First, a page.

This article examines the character of Efnisien in the Second Branch of the medieval Welsh collection of stories known as the Mabinogi. From the mid-nineteenth century until the present day, Efnisien has proved a troubling character for critical analysis. A preliminary examination shows that typologically, due to his antagonistic irrationality, he shares traits with both trickster and psychopathic figures. After highlighting these aspects of his characterisation, the article moves on to an analysis of Efnisien’s function in the text. It is observed that Efnisien’s irrationality is incongruous with the contingency and social relevance of the other characters’ actions. He is shown to be the erratic, motivational force within catastrophe, and as such, to personify the inexplicable nature of such life-altering events and lend meaning to uncertain circumstances. From a Žižekian analytic perspective, he functions as a repository figure of ideological excess enabling the rationalization of incomprehensible trauma and securing the fictive narrative in which meaning is produced. Efnisien – trickster, psychopath, figure of excess – is thus shown to be vital to the production of meaning in the Second Branch of the Mabinogi.
Natasha Sumner. 2016. “Review of The Gaelic Finn Tradition, edited by Sharon J. Arbuthnot and Geraldine Parsons.” Celtica, 28, Pp. 250-54.
Natasha Sumner, Barbara Hillers, and Catherine McKenna. 4/20/2015. “A Night of Storytelling and Years in the ‘Z-Closet’: The Re-discovery and Restoration of Oidhche Sheanchais, Robert Flaherty’s ‘Lost’ Irish Folklore Film.” Folklore, 126, 1, Pp. 1-19. Publisher's VersionAbstract
This article describes the acquisition by Harvard University's library of a print of Robert Flaherty's short 1934 film in the Irish language, Oidhche Sheanchais (A night of storytelling), the apparent disappearance of all copies of the film after 1943, the rediscovery of Harvard's copy in 2012, and the restoration process that has ensued. The authors discuss the song and the maritime legend at the heart of the film, as well as the film's significance as an early ethnodocumentary. The Appendix provides, for the first time, the text of the film's soundtrack, with full English translation.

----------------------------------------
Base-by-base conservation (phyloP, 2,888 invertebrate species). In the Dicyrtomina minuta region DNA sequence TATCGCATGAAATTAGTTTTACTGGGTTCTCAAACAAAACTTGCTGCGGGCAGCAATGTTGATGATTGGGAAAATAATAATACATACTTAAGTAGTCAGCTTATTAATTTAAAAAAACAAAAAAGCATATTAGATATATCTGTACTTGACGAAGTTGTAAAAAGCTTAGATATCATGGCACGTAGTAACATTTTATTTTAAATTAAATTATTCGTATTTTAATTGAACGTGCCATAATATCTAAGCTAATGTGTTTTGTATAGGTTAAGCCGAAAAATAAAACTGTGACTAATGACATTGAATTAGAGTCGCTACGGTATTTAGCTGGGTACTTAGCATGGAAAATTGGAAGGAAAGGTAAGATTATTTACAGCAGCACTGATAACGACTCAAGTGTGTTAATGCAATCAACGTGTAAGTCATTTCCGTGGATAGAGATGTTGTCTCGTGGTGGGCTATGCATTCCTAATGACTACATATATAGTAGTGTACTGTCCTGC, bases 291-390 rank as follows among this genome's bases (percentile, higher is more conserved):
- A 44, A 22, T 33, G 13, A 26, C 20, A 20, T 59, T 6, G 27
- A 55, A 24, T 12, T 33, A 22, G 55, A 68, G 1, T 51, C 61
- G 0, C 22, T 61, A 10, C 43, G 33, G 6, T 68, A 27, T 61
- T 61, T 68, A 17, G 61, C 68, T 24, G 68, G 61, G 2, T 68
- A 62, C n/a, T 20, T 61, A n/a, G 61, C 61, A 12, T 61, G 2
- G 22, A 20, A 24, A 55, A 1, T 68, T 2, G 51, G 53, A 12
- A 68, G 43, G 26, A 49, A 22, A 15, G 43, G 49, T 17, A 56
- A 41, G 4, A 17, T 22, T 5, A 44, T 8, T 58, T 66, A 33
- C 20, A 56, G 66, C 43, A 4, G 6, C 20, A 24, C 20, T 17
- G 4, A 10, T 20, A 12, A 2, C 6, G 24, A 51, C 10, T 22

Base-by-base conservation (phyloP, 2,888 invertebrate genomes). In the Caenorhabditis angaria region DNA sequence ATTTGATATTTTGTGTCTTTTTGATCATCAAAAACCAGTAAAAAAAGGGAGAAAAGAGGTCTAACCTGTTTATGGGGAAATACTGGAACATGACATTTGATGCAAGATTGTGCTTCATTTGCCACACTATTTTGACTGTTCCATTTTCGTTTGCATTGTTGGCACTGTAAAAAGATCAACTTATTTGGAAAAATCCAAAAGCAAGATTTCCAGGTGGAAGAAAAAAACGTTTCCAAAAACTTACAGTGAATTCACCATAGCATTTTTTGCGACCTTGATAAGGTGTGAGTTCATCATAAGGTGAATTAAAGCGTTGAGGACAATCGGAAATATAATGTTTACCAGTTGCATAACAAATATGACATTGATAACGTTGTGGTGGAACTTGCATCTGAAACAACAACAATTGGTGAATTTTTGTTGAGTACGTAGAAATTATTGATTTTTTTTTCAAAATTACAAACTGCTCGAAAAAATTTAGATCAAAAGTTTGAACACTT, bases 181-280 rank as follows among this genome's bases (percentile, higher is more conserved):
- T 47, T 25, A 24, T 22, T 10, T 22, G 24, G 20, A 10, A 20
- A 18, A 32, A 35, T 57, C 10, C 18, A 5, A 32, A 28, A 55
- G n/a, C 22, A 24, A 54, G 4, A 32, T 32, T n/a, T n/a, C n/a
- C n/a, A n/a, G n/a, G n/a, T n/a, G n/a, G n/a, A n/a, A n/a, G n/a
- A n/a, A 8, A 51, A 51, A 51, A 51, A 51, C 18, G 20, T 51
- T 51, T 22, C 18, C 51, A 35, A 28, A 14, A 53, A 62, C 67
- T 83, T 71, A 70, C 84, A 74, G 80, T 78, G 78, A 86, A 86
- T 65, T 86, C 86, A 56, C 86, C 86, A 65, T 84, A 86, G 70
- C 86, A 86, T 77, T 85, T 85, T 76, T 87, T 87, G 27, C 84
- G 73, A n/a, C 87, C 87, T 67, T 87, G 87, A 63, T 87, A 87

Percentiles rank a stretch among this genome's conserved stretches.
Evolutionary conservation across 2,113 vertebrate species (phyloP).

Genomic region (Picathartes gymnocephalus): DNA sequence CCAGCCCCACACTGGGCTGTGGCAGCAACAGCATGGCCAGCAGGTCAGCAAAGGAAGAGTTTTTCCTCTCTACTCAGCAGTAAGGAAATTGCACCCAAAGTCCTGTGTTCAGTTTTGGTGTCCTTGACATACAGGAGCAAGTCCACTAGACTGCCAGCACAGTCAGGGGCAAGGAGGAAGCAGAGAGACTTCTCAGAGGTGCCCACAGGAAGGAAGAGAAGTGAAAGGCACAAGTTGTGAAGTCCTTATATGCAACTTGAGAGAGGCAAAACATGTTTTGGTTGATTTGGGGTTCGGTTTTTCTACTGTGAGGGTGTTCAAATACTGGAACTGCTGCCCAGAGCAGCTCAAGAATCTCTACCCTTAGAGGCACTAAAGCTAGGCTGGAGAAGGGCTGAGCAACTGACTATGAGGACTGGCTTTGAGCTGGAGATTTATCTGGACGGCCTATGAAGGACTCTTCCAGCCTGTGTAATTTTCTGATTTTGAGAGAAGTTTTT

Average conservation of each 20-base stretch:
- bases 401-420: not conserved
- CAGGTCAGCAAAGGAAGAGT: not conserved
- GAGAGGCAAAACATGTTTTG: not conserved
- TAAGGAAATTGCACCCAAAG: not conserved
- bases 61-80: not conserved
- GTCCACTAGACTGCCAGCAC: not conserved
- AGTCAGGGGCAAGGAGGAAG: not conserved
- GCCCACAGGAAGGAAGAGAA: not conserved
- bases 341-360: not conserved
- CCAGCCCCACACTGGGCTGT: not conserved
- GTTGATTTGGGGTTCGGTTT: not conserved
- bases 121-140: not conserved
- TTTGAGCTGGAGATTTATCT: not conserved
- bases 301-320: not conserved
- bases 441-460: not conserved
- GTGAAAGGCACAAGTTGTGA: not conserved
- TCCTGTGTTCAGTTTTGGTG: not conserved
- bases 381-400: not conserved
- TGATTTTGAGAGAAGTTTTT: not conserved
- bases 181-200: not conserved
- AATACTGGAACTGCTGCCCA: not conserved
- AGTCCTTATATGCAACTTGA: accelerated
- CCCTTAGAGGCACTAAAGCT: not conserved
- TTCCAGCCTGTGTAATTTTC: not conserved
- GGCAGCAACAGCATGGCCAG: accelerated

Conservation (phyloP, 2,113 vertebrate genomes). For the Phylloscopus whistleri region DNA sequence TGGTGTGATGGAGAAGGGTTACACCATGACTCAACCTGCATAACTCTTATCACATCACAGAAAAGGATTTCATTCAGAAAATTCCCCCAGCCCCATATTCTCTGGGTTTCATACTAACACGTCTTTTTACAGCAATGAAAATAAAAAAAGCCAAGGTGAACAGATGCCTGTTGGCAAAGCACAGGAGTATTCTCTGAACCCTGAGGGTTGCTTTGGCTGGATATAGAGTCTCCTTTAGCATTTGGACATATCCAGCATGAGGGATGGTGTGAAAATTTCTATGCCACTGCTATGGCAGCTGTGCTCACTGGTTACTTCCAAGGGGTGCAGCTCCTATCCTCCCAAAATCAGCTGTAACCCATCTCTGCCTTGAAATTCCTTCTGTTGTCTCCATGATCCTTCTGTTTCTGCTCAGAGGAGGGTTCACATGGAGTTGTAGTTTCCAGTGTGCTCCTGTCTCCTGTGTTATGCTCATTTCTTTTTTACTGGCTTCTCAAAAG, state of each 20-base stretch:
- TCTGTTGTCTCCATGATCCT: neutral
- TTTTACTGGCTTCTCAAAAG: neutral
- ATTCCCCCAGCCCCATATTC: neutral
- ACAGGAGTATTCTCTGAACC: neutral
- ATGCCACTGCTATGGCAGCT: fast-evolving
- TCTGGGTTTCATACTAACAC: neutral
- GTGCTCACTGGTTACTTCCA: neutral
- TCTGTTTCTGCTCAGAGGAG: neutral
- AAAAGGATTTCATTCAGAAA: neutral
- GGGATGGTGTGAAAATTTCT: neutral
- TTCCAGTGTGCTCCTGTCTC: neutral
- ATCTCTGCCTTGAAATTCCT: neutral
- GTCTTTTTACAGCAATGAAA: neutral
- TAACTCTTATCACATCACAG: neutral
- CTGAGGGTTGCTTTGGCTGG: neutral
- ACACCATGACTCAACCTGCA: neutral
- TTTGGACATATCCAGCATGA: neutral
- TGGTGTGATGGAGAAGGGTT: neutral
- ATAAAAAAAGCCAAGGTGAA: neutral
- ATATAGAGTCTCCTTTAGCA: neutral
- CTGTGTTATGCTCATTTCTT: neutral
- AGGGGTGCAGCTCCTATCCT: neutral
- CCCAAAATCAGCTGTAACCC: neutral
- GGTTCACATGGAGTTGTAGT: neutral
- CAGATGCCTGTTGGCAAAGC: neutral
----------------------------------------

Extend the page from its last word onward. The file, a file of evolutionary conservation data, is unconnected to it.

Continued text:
Robert Flaherty (dir.). 2015. Oidhche Sheanchais. Edited by Natasha Sumner (Irish/English subtitles). Cambridge, MA: Harvard Film Archive [London: Gaumont-British Picture Corporation Ltd., 1935].
Natasha Sumner. 2014. “How Popean was Rob Donn?: A Study in Intertextuality.” Aiste: Rannsachadh air Litreachas Gàidhlig / Studies in Gaelic Literature , 4, Pp. 96-113.
Natasha Sumner. 2013. “The Ceudach Tale in Scotland and Cape Breton.” In Celts in the Americas, edited by Michael Newton, Pp. 218–47. Sydney, Nova Scotia: Cape Breton University Press.
Natasha Sumner. 2013. “Women’s Conduct and the Poetry of Sìleas na Ceapaich.” Proceedings of the Harvard Celtic Colloquium 32, Pp. 304–24.
Natasha Sumner. 2013. “Laoidh an Tàilleir ‘The Ballad of the Tailor’: Sartorial Satire and Social Change in Eighteenth-Century Scotland.” In Celts and their Cultures at Home and Abroad: A Festschrift for Malcolm Broun, edited by Anders Ahlqvist and Pamela O’Neill, Sydney Series in Celtic Studies 15: Pp. 327–47. Sydney, Australia: Celtic Studies Foundation, University of Sydney.
Barbara Hillers. 2012. Buntús na Gaeilge: Textbook for Irish 133r: Intermediate Modern Irish. Edited by Natasha Sumner (Connacht dialectal adaptation). Harvard, private circulation.
Barbara Hillers. 2011. Buntús na Gaeilge: Textbook for Irish 132: Introduction to Modern Irish. Edited by Natasha Sumner (Connacht dialectal adaptation). Harvard, private circulation.
Natasha Sumner. 2011. “James Thomson’s The Seasons, Gone Gaelic: The Emergence of a Poetic Trend.” Proceedings of the Harvard Celtic Colloquium 30, Pp. 236–58.